Movie Review: "The Perks of Being a Wallflower"
Length: 103 minutes
Release Date: September 26, 2012
Directed by: Stephen Chbosky
Stars: 4 out of 5
When a book makes the transition to the big screen, it is not uncommon for an author to take a turn as a screenwriter. It is a little more unusual for an author to step behind the camera. At first, Mr. Mudd Productions asked author Stephen Chbosky to adapt his bestselling 1999 novel into a film. Soon, Chbosky's role expanded and evolved. Now that the finished product has hit theaters, Stephen Chbosky's name appears all over the film. He is the director, the screenwriter and the author of the original work.
With such total control over "The Perks of Being a Wallflower," Chbosky is taking a big gamble. Authors and directors both work in the creative field, but the two mediums are very different. For instance, there is no guarantee that Chuck Palahniuk could have successfully directed "Fight Club" (1999). Instead, both Palahniuk and David Fincher brought their own unique strengths to the same story. By taking on his own work, Chbosky ran the risk of playing it too safe or letting his ego get in the way. However, the finished product shows that Chbosky is up to the challenge of filling multiple creative roles.
"The Perks of Being a Wallflower" is a coming-of-age story that mixes honesty, poignancy and wittiness. The film is set in 1991, but the story reflects the timelessness of American adolescence. Charlie (Logan Lerman) is intelligent and introverted. Like many smart teenagers, these qualities are not much help when it comes to fitting in with his peers. Charlie has a lot on his plate. One of his most pressing concerns involves finding new companions after his friend, Susan (Julia Garner), moves up on the social ladder. Charlie is still clinging to the lowest rung of the ladder, and the dark secrets that occupied his summer only make him feel like more of an outsider.
When Charlie first meets Patrick (Ezra Miller), the two boys could not seem more opposite. Unlike introverted Charlie, Patrick embraces his weird side. The confident and eccentric senior is exactly the type of person Charlie wishes he could be. Almost miraculously, Patrick sees a kindred spirit in Charlie and takes the younger boy under his wing. Charlie also meets Sam (Emma Watson), Patrick's free-spirited stepsister. It does not take long for Charlie to become the third member of an exclusive club. Patrick and Sam open up his world, introducing him to fun and danger at the same time. No longer just watching, Charlie is now participating in high school life. He experiments with drugs and navigates the thrilling awkwardness of first love. The whole time, however, Charlie's demons lurk in the background. When the demons come out, they could endanger everything Charlie now loves, or they could help him discover his true identity.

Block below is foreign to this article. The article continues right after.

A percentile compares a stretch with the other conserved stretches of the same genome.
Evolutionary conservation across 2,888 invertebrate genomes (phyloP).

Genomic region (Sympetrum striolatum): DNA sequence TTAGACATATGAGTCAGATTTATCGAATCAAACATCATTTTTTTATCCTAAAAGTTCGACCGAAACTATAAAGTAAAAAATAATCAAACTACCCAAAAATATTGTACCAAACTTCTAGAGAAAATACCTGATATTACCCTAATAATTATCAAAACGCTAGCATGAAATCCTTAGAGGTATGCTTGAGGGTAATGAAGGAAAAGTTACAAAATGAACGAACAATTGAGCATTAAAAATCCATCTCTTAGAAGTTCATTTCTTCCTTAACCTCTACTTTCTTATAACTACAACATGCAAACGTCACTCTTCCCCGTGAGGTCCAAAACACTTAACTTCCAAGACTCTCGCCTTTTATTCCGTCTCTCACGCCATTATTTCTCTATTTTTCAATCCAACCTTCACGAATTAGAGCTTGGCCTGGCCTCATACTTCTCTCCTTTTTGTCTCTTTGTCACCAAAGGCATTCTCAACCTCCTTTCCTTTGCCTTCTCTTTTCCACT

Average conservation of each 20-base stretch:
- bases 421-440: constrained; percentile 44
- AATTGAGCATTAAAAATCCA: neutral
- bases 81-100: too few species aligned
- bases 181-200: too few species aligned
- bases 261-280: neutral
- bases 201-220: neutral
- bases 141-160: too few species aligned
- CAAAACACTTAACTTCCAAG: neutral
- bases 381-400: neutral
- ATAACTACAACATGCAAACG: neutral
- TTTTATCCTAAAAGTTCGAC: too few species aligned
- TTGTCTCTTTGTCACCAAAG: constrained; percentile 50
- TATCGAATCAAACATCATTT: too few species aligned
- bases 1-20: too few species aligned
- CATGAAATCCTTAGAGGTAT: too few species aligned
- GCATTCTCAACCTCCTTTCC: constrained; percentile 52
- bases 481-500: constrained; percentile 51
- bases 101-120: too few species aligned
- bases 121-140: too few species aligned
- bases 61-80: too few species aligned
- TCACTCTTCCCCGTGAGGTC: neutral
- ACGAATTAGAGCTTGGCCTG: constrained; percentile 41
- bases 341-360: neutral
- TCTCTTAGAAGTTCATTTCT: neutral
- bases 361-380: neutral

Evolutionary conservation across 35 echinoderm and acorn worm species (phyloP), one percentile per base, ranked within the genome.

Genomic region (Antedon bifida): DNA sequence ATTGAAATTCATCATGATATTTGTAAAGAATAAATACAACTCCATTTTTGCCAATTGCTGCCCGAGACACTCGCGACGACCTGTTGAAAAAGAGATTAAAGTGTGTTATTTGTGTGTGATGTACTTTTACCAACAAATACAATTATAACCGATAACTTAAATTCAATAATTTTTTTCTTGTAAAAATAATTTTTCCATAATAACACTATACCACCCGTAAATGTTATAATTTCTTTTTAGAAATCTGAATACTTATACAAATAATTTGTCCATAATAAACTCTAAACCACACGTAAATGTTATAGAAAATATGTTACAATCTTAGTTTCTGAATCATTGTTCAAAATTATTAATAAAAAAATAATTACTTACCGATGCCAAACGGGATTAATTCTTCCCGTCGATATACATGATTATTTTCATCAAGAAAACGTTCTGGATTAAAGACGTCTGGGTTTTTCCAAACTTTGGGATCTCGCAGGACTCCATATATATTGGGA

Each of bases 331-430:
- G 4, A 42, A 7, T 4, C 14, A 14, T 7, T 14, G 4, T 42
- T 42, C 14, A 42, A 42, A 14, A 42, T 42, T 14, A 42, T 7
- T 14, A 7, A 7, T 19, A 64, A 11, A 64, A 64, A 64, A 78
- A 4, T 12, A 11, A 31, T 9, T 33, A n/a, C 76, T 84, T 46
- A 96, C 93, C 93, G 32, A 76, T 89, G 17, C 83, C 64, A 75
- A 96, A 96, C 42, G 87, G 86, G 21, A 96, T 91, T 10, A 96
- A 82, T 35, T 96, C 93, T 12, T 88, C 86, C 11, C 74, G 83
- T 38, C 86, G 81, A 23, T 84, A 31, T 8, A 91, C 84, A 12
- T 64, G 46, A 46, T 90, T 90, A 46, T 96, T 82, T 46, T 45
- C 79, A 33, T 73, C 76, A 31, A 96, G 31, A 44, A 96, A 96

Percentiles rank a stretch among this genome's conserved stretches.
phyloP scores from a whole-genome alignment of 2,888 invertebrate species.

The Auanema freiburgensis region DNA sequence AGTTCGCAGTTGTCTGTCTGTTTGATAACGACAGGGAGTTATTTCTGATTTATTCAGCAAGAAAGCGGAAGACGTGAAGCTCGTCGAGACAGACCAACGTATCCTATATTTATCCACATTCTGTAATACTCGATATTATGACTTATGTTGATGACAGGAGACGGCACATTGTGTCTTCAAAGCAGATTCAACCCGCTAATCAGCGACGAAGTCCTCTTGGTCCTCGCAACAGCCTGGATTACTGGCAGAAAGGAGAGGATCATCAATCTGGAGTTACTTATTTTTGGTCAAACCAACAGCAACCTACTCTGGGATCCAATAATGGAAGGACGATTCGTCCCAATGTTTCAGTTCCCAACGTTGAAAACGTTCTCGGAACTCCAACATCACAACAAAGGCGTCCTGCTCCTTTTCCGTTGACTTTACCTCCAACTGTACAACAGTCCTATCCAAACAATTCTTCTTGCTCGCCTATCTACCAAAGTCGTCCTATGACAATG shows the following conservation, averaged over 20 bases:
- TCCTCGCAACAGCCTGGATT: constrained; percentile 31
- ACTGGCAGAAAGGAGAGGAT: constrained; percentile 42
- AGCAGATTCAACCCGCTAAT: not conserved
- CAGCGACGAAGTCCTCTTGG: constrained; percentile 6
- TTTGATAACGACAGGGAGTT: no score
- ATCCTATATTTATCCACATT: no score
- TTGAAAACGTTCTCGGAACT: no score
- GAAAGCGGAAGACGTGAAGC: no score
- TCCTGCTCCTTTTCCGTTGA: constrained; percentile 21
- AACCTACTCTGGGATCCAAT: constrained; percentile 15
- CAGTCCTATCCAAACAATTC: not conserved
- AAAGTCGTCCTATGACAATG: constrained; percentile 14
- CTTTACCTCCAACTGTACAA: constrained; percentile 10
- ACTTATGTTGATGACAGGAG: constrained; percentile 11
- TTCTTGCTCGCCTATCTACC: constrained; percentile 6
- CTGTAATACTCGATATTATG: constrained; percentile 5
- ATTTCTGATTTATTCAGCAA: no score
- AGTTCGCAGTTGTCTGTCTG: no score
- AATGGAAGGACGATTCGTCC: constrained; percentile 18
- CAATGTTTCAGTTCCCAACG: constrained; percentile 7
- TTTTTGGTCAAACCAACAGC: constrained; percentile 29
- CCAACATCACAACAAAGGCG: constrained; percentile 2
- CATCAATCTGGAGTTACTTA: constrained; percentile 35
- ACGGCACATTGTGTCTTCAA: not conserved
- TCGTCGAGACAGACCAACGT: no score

The three young stars of the film work well together, providing a believable chemistry that holds their onscreen friendship together through the weaker moments. Many critics and fans have been waiting excitedly to see Watson's performance. It is her first major role since the "Harry Potter" series came to an end. Watson proves that she has acting chops that extend beyond Hermione Granger. She even shows off a dangerous side that would scandalize Hogwarts. Meanwhile, Ezra Miller brings just the right level of charisma and vulnerability to Patrick. Audiences are likely to fall under Miller's spell, just as Charlie falls under Patrick's.
Much like the teenage years, "The Perks of Being a Wallflower" is flawed at times. The drama lacks the assuredness and self-awareness of a more mature film. Occasionally, Chbosky's witty dialogue feels affected instead of endearing. Yet, the screenplay's overall attitude accurately reflects the mindset of many smart, misfit teenagers. Though it runs the risk of being melodramatic and pretentious, the movie is deeply heartfelt. The characters leave the impression that they truly mean what they say, even if they try to hide behind a veil of irony.
This kind of vulnerability is what made Stephen Chbosky's book the voice of a generation. Over a decade later, Chbosky has returned to the same story. His lack of experience as a director may actually help, letting him take on an uncertainty he probably does not feel as a 40-something. The end result could have been a disaster, but Chbosky once again tapped into the heart of the adolescent experience. This is a movie where humor can be a weapon against secret fears and philosophical discussions can last all night. Teen audiences should be able to easily relate to the film. Meanwhile, adult audiences can take an awkward yet poignant trip down memory lane.